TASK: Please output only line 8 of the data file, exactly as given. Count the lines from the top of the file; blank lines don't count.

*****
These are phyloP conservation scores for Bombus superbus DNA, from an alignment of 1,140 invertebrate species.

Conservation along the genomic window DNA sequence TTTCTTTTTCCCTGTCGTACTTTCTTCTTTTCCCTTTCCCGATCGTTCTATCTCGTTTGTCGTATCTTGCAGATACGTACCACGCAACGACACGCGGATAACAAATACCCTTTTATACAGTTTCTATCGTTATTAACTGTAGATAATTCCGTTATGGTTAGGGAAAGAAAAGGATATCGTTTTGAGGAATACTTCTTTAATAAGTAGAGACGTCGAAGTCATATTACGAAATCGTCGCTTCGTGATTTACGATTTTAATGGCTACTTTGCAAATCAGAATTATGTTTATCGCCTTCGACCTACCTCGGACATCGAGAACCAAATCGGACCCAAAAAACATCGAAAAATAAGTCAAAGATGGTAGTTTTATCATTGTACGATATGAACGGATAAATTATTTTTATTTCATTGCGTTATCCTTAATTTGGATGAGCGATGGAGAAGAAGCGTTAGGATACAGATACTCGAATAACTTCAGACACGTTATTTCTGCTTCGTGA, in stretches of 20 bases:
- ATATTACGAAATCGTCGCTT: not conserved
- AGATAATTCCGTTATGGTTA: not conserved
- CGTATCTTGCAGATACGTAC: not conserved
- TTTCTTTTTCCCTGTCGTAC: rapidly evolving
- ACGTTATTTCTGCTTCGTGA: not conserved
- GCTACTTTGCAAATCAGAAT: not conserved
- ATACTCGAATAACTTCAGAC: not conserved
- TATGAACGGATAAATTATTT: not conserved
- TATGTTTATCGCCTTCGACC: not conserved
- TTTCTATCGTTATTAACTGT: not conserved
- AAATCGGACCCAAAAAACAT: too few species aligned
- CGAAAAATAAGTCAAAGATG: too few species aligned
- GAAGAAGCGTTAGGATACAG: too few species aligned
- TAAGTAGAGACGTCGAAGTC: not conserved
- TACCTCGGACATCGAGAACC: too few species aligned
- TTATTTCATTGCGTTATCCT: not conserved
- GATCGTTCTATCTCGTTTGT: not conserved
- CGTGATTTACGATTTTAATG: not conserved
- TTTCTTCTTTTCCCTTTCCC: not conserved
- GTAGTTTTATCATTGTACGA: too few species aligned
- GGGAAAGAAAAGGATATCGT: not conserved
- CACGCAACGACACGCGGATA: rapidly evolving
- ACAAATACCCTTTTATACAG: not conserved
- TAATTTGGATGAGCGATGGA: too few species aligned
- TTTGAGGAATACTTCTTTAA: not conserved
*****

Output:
- GCTACTTTGCAAATCAGAAT: not conserved